Sea crews

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Black and white photo of six women in white aprons and hats posing on the deck of a ship

Stewardesses on the White Star Line's 'Teutonic'. Image courtesy Liverpool Daily Post and Echo

Seafarers from all over the world were a familiar sight on the streets of Liverpool and I always enjoyed watching the different personalities and characters. Some would head for local markets while others would congregate around the dock road area. It was the advent of container ships which concentrated activity at the Freeport and changed this way of life for mariners for ever.

Porters who handled luggage from the liners at the Prince’s Stage wore uniforms. The mix was further enhanced when a Royal Navy warship docked and the crew were ‘on the town’ in their bellbottom trousers and broad collars.

The worldwide success of British steamships in Victorian times greatly boosted seafaring jobs in the UK. It also provided most seafarers with greater continuity of work because steamships, unlike sailing vessels, could undertake reliable, scheduled services between ports.

This led to greater job security and company loyalty among mariners. Despite this, by the 1890s ship owners were finding it increasingly difficult – because of the low wages and poor conditions afloat – to staff their ships with good-quality British ratings. They therefore began to employ growing numbers of foreign seafarers on their ocean-going ships. From 1890, the Brocklebank shipping company hired lascars from Singapore and Malaya as deck, engine room and saloon crews. Chinese crews were a feature of the Blue Funnel Line.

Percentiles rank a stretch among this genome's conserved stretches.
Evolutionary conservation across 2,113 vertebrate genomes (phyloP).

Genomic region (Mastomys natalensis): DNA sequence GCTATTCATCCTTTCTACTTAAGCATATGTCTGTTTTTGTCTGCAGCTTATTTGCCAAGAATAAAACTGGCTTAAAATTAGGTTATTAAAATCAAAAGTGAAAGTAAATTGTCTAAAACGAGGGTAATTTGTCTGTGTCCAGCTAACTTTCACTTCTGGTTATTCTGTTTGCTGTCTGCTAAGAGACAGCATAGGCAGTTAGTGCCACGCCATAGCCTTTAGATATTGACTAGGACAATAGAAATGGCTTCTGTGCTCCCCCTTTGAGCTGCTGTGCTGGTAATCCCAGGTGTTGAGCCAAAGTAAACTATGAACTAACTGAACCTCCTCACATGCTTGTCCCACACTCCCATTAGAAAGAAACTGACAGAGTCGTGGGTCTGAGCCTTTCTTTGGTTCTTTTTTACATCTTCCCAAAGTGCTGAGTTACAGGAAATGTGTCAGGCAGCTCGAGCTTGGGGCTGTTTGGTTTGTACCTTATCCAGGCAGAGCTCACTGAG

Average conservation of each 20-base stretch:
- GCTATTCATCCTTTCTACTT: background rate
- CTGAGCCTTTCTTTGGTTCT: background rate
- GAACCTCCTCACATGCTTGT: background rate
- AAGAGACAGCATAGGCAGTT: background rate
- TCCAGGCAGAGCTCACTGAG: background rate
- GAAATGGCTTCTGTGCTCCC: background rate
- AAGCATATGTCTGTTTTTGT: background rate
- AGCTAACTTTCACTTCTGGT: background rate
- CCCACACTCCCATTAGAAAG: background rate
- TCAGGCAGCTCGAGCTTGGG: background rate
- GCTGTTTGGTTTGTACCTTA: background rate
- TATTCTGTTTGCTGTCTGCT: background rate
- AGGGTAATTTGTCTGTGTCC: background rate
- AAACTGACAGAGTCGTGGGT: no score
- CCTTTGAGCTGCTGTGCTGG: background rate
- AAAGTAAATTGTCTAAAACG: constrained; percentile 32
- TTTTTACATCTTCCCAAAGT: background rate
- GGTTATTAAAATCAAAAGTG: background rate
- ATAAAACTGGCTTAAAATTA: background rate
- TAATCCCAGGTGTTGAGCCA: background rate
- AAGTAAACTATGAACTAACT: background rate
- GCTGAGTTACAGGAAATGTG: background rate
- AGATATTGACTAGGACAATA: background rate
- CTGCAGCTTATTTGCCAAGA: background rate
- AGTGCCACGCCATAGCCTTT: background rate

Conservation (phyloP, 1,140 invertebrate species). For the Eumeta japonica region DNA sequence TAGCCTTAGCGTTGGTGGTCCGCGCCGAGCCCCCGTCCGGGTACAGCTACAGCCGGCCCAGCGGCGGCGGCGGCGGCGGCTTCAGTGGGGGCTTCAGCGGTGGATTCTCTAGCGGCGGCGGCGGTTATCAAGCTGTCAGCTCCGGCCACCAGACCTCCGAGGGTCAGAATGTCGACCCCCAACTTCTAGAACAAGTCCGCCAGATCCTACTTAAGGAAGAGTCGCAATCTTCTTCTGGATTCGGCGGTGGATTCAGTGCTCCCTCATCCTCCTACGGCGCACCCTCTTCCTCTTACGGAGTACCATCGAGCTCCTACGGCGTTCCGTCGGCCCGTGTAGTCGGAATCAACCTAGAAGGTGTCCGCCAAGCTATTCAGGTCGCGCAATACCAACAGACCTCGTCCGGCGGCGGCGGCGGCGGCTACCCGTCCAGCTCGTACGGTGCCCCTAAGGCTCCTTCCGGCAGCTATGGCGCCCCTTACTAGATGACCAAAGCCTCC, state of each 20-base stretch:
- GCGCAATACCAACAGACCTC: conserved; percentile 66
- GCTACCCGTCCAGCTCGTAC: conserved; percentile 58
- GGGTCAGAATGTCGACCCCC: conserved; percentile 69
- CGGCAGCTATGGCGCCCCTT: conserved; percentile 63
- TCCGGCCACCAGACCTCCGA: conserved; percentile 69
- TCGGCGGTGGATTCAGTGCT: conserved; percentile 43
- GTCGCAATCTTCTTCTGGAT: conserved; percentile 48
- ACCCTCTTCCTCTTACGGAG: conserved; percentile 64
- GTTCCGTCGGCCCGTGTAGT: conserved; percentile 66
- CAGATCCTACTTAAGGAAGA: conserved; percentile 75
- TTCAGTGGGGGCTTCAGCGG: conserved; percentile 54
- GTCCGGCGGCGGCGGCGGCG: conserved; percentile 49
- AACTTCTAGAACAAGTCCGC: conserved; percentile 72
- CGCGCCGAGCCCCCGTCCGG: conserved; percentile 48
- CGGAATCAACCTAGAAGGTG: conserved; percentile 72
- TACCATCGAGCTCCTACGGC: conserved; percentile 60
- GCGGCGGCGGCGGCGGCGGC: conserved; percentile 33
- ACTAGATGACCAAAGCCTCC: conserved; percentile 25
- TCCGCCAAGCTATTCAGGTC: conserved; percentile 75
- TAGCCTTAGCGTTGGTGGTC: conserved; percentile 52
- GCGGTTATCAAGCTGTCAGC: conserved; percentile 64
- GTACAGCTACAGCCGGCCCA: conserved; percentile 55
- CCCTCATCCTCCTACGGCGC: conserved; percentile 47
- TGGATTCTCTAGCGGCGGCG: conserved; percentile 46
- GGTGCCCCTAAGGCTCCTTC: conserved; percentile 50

At Merseyside Maritime Museum there are displays about the working lives of seafarers. A lascar crew is pictured on the Brocklebank ship Pindari in 1891.

Kroo deckhands from Freetown, Sierra Leone, are pictured on the Palm Line’s Kamasi Palm in 1954. Krooboys, as they were called, were employed to handle cargo between coastal ports in West Africa. A Chinese certificate of merit was awarded to Chinese crew members by Blue Funnel during the Second World War.

The spectacular growth in the number and size of passenger steamers in the late 19th century created thousands of new seafaring jobs. These ranged from engine room staff to stewards, stewardesses and other hotel-style staff providing services for passengers.

Photographs on display include this one showing stewardesses in starched aprons and caps pictured on White Star Line’s Teutonic in 1889.

Three women who worked as a hairdresser, shop assistant and stenographer are seen on the Empress of France in 1956.

A fascinating model depicts the No 3 boiler room on the Aquitania of 1913. A total of 304 firemen, trimmers and greasers worked in the four boiler rooms on this luxury liner.

A new Maritime Tale by Stephen Guy appears every Saturday in the Liverpool Echo.